Spence: The Power Argument

We are now at the last section of Gerry Spence’s “how to” section of “How to Argue and Win Every time”. And this last section is about my favorite topic: power.

Gerry understands power in a way that few others do.  This is because he has felt powerless and gained power in himself. he felt the transition. He knows what he 9is talking about.

So where does power come from? Power is the produce of permission. When I feel someone is powerful, I am giving them the permission to be so. When I feel power in myself, I am giving myself that same permission. Gerry’s basic point is to never giver permission to others to take your power away. Insist on holding onto your power: be the center of your universe. That is the power stance.  Note that this is not “trying”. Losers try. Winners do.

This is not about becoming arrogant. Quite the opposite. One seeks and finds truth in oneself. That truth is humbling and powerful.

In some situations, argument is war (as in a court case). In these settings, one must win the war first by seeing what is really going on. And one wins by exerting control. Not over the opponent but over the war itself. That control is achieved by attacking. When does one attack. One defends when one’s strength is inadequate. One attacks when it is abundant.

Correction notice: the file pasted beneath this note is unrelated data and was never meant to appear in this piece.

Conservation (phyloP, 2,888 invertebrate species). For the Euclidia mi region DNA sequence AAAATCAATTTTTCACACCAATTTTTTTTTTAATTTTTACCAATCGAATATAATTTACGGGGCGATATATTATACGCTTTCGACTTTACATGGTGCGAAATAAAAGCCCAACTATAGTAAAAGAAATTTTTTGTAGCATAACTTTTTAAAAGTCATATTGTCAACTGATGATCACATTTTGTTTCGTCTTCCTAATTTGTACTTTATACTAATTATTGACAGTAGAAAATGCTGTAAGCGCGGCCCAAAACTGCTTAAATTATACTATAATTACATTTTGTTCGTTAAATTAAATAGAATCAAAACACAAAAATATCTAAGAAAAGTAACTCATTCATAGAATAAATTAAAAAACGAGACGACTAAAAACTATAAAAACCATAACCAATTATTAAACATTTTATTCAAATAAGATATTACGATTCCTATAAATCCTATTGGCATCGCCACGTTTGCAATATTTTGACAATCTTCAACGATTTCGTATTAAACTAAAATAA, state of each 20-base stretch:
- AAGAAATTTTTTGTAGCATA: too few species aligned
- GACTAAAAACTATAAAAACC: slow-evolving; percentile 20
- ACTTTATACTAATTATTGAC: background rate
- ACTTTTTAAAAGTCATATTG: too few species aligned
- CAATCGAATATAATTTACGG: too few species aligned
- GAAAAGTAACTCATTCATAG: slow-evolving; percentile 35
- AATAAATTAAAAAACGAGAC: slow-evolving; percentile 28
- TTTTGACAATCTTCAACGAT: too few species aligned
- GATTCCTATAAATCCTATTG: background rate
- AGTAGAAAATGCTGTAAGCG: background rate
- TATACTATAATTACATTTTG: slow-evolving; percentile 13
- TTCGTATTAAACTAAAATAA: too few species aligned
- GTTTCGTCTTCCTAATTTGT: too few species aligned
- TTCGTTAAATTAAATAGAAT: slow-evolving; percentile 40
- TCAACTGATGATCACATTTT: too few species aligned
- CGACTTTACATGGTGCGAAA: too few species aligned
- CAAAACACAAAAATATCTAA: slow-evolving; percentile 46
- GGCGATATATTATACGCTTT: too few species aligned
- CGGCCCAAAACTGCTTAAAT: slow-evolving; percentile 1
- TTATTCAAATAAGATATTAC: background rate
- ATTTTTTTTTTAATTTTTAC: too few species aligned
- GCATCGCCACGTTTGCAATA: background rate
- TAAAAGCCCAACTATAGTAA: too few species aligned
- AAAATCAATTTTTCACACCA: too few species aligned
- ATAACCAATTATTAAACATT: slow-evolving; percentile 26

Of course, you do not attack your loved ones and friends and employers. These situations require special treatment (which Gerry will give). We also do not attack the “man wearing the white hat”. We attack when it is revealed that he is the opposite. And even then, it is not an attack against the person but against the story. And the attack must be fair.

And when we are wearing the black hat? When we have wronged? The “bare facts” may appear damning. But we need to go beyond the bare facts to understand the larger story. And we should do the same with the bare facts that show another is wearing the black hat. This applies also when the Other has lied.

Gerry lays out ten elements for making the power argument

  1. Prepare until we have become the argument
  2. Open the Other to receive your argument
  3. Give the argument in the form of a story
  4. Tell the truth
  5. Tell the Other what you want
  6. Avoid sarcasm, scorn and ridicule
  7. Logic is power
  8. Action and winning are brothers
  9. Admit at the outset the weak points of your argument
  10. Understand your power

Gerry uses a very good example – an argument on behalf of a boy expelled from school and then a variation, on behalf of the teacher who over-reacted to the boy’s provocation. These are too long to reproduce or summarize here. But the point is clear — to make the power argument when his client is “wearing the black hat”, Gerry has to crawl into the hide of the Other and share the white hat.

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